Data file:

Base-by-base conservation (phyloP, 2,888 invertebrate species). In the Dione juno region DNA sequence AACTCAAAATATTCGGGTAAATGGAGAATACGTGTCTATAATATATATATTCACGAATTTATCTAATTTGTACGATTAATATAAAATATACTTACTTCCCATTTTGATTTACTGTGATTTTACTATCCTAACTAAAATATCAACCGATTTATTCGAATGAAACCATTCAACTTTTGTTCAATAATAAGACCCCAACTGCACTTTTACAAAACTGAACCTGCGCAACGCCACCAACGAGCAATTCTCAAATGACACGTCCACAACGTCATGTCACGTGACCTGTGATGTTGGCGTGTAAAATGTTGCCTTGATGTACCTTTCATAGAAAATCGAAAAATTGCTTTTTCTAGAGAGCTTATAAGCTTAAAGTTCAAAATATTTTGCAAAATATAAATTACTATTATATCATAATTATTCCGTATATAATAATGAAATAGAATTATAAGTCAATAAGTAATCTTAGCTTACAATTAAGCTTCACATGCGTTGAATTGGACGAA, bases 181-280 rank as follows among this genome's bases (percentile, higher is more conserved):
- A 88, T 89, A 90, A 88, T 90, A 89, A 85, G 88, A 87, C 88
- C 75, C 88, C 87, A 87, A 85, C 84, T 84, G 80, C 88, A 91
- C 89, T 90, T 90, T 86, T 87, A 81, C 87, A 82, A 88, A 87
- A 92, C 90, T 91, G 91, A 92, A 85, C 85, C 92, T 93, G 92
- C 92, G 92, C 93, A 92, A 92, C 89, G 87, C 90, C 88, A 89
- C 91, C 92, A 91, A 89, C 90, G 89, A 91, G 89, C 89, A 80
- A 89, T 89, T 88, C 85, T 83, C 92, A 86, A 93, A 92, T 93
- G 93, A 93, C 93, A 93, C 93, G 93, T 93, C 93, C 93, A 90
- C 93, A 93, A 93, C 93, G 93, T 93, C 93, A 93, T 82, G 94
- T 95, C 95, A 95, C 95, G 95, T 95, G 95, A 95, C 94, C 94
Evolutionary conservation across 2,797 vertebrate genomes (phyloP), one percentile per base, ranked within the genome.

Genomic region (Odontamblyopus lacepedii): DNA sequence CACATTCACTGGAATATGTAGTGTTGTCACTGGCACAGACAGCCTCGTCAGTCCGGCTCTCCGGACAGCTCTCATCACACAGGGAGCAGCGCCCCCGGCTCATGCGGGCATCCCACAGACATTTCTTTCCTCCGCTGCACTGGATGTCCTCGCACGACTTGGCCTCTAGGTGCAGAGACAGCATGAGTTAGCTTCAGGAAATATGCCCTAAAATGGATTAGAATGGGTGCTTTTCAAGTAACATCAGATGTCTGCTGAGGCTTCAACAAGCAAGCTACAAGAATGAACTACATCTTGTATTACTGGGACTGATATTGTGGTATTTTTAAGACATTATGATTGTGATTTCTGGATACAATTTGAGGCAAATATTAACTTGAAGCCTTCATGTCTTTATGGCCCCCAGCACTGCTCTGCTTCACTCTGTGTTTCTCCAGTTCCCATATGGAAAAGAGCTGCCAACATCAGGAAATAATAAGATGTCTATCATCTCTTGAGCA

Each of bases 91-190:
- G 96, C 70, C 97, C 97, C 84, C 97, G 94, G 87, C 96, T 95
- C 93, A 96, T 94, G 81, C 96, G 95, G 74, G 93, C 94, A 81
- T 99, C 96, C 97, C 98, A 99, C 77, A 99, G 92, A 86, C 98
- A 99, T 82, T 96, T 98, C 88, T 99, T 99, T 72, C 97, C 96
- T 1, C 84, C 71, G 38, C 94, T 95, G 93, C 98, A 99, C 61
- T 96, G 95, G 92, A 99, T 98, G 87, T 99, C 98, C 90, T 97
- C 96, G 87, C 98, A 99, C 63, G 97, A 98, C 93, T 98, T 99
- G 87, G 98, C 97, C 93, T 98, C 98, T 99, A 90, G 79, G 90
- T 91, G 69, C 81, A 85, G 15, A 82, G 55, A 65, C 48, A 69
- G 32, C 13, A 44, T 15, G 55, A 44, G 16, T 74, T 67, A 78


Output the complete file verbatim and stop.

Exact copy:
Base-by-base conservation (phyloP, 2,888 invertebrate species). In the Dione juno region DNA sequence AACTCAAAATATTCGGGTAAATGGAGAATACGTGTCTATAATATATATATTCACGAATTTATCTAATTTGTACGATTAATATAAAATATACTTACTTCCCATTTTGATTTACTGTGATTTTACTATCCTAACTAAAATATCAACCGATTTATTCGAATGAAACCATTCAACTTTTGTTCAATAATAAGACCCCAACTGCACTTTTACAAAACTGAACCTGCGCAACGCCACCAACGAGCAATTCTCAAATGACACGTCCACAACGTCATGTCACGTGACCTGTGATGTTGGCGTGTAAAATGTTGCCTTGATGTACCTTTCATAGAAAATCGAAAAATTGCTTTTTCTAGAGAGCTTATAAGCTTAAAGTTCAAAATATTTTGCAAAATATAAATTACTATTATATCATAATTATTCCGTATATAATAATGAAATAGAATTATAAGTCAATAAGTAATCTTAGCTTACAATTAAGCTTCACATGCGTTGAATTGGACGAA, bases 181-280 rank as follows among this genome's bases (percentile, higher is more conserved):
- A 88, T 89, A 90, A 88, T 90, A 89, A 85, G 88, A 87, C 88
- C 75, C 88, C 87, A 87, A 85, C 84, T 84, G 80, C 88, A 91
- C 89, T 90, T 90, T 86, T 87, A 81, C 87, A 82, A 88, A 87
- A 92, C 90, T 91, G 91, A 92, A 85, C 85, C 92, T 93, G 92
- C 92, G 92, C 93, A 92, A 92, C 89, G 87, C 90, C 88, A 89
- C 91, C 92, A 91, A 89, C 90, G 89, A 91, G 89, C 89, A 80
- A 89, T 89, T 88, C 85, T 83, C 92, A 86, A 93, A 92, T 93
- G 93, A 93, C 93, A 93, C 93, G 93, T 93, C 93, C 93, A 90
- C 93, A 93, A 93, C 93, G 93, T 93, C 93, A 93, T 82, G 94
- T 95, C 95, A 95, C 95, G 95, T 95, G 95, A 95, C 94, C 94
Evolutionary conservation across 2,797 vertebrate genomes (phyloP), one percentile per base, ranked within the genome.

Genomic region (Odontamblyopus lacepedii): DNA sequence CACATTCACTGGAATATGTAGTGTTGTCACTGGCACAGACAGCCTCGTCAGTCCGGCTCTCCGGACAGCTCTCATCACACAGGGAGCAGCGCCCCCGGCTCATGCGGGCATCCCACAGACATTTCTTTCCTCCGCTGCACTGGATGTCCTCGCACGACTTGGCCTCTAGGTGCAGAGACAGCATGAGTTAGCTTCAGGAAATATGCCCTAAAATGGATTAGAATGGGTGCTTTTCAAGTAACATCAGATGTCTGCTGAGGCTTCAACAAGCAAGCTACAAGAATGAACTACATCTTGTATTACTGGGACTGATATTGTGGTATTTTTAAGACATTATGATTGTGATTTCTGGATACAATTTGAGGCAAATATTAACTTGAAGCCTTCATGTCTTTATGGCCCCCAGCACTGCTCTGCTTCACTCTGTGTTTCTCCAGTTCCCATATGGAAAAGAGCTGCCAACATCAGGAAATAATAAGATGTCTATCATCTCTTGAGCA

Each of bases 91-190:
- G 96, C 70, C 97, C 97, C 84, C 97, G 94, G 87, C 96, T 95
- C 93, A 96, T 94, G 81, C 96, G 95, G 74, G 93, C 94, A 81
- T 99, C 96, C 97, C 98, A 99, C 77, A 99, G 92, A 86, C 98
- A 99, T 82, T 96, T 98, C 88, T 99, T 99, T 72, C 97, C 96
- T 1, C 84, C 71, G 38, C 94, T 95, G 93, C 98, A 99, C 61
- T 96, G 95, G 92, A 99, T 98, G 87, T 99, C 98, C 90, T 97
- C 96, G 87, C 98, A 99, C 63, G 97, A 98, C 93, T 98, T 99
- G 87, G 98, C 97, C 93, T 98, C 98, T 99, A 90, G 79, G 90
- T 91, G 69, C 81, A 85, G 15, A 82, G 55, A 65, C 48, A 69
- G 32, C 13, A 44, T 15, G 55, A 44, G 16, T 74, T 67, A 78